Effects of Fluids on the Macro- and Microcirculations

  • V. A. Bennett
  • A. Vidouris
  • M. Cecconi
Part of the Annual Update in Intensive Care and Emergency Medicine book series (AUICEM)


Intravenous fluid administration is one of the most frequently performed interventions in the intensive care unit (ICU) and in hospital in general. In fact, most inpatients will receive fluids at some point during their hospital stay [1]. In critically ill patients, fluid resuscitation is a vital component of patient management. It has been shown that both too little and too much fluid can be detrimental. A positive cumulative fluid balance on day four of a critical care admission has been associated with increased morbidity [2, 3]. Both perioperatively and during sepsis, a U‐shaped curve has been described for volume of fluid administered and morbidity. Higher mortality is observed at both extremes of volume of fluid given [4, 5].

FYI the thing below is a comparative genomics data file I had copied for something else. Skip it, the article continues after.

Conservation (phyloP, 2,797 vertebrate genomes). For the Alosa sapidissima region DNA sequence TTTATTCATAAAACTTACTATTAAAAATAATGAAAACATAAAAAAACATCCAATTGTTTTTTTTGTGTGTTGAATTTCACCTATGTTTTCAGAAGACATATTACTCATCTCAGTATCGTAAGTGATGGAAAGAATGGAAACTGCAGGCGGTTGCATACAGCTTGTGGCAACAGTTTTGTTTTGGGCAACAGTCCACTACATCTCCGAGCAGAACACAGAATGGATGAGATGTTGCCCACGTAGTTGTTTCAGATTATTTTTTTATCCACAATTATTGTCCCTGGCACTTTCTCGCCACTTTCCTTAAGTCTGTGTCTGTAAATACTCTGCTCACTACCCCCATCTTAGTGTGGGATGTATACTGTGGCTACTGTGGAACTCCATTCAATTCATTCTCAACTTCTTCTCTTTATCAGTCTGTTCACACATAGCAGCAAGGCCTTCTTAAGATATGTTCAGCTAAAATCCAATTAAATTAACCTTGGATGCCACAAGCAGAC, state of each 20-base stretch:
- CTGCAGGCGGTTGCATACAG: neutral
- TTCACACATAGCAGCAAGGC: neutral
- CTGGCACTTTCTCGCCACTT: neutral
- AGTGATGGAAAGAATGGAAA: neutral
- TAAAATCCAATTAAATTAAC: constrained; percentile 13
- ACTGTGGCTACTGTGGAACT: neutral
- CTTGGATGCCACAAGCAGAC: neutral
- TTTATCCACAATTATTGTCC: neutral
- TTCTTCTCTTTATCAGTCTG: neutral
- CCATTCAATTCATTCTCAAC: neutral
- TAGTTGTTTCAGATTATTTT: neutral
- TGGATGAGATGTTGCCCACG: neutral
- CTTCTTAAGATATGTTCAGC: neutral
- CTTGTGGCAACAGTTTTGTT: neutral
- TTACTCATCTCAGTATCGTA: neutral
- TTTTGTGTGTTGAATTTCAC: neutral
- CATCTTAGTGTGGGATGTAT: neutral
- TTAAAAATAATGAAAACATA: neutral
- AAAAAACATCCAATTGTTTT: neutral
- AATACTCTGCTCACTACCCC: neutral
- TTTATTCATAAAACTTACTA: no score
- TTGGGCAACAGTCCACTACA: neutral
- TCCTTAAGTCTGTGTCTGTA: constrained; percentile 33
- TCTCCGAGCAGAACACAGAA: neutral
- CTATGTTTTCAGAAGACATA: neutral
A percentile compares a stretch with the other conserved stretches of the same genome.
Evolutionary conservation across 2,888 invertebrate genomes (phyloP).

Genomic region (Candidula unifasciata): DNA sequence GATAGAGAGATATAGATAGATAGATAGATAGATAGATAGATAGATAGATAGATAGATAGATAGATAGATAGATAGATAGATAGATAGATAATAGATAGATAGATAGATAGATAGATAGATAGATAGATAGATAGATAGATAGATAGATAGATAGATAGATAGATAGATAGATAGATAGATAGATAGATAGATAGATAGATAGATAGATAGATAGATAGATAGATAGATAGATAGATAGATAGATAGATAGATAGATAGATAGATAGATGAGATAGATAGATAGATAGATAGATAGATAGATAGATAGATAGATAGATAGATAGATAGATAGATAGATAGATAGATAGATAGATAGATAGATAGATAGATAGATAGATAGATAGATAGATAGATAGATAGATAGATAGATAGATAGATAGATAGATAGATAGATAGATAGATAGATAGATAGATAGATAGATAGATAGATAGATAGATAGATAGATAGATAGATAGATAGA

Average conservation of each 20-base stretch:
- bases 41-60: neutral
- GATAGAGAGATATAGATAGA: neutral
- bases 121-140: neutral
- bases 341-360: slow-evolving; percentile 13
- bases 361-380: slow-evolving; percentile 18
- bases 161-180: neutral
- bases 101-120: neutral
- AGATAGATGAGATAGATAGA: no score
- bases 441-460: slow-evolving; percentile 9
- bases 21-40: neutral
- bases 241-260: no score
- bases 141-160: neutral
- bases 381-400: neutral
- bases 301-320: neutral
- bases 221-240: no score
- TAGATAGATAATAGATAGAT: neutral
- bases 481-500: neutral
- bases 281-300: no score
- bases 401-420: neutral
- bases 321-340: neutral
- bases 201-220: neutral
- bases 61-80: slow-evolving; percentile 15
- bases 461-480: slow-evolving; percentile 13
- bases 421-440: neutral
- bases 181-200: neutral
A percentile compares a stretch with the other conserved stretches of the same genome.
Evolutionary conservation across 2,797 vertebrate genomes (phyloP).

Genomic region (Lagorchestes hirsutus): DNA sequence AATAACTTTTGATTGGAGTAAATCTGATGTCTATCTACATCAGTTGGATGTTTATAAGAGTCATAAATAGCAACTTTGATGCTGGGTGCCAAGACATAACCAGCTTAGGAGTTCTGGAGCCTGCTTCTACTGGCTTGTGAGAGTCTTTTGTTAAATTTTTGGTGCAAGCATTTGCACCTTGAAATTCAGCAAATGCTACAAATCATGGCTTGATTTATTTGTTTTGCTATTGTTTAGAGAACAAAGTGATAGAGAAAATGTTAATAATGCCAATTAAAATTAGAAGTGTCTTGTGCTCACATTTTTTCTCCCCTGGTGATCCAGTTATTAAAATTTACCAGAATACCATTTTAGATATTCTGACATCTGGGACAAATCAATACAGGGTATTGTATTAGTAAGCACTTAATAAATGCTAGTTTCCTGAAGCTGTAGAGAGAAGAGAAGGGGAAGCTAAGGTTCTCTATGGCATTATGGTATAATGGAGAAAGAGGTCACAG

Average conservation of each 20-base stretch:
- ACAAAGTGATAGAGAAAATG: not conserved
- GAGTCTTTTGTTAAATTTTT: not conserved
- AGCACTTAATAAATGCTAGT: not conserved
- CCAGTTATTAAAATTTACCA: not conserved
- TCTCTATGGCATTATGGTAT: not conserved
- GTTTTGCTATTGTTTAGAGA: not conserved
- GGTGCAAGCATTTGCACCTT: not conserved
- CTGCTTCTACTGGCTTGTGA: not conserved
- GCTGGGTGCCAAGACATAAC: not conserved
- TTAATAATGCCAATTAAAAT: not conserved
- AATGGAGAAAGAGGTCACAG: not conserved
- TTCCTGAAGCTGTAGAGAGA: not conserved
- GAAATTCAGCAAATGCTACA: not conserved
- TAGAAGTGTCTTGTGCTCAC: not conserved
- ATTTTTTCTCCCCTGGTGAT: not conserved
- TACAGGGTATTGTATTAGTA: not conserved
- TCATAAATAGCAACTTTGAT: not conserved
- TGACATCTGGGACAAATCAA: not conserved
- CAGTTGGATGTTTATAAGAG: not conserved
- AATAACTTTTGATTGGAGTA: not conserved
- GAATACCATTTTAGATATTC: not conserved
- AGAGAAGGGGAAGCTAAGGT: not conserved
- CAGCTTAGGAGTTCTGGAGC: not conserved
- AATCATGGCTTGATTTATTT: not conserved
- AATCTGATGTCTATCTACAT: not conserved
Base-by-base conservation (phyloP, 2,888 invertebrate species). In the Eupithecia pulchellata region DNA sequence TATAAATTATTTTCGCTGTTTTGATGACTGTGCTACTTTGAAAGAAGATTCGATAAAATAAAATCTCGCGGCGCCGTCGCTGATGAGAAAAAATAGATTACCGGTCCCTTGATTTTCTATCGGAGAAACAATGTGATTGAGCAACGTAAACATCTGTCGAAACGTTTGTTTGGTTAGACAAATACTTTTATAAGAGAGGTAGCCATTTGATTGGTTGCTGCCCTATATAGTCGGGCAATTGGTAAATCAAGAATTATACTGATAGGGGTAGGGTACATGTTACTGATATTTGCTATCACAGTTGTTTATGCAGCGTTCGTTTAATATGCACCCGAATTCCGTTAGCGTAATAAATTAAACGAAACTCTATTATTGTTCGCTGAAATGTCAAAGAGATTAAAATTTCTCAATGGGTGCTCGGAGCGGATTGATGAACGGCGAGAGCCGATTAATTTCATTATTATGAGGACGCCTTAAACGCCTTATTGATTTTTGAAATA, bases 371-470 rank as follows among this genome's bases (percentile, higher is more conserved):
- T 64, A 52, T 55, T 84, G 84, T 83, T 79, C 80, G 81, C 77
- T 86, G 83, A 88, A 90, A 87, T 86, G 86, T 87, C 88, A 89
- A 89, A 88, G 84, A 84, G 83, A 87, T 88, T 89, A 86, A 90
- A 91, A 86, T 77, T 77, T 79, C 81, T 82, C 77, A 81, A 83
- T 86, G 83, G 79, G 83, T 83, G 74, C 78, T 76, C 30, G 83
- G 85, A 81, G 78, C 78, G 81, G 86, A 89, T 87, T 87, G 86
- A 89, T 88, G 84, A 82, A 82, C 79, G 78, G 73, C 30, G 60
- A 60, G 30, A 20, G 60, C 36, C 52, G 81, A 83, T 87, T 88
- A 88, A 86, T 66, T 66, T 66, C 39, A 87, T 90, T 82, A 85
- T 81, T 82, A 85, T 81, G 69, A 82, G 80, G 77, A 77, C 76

However, despite extensive research in the field, controversy remains regarding the best approach to fluid therapy. The FENICE study focused on the fluid challenge and found wide disparity in practice; from fluid choice to method of...


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Copyright information

© Springer International Publishing AG 2018

Authors and Affiliations

  1. 1.Department of Intensive Care MedicineSt George’s University Hospital NHS Foundation TrustLondonUK

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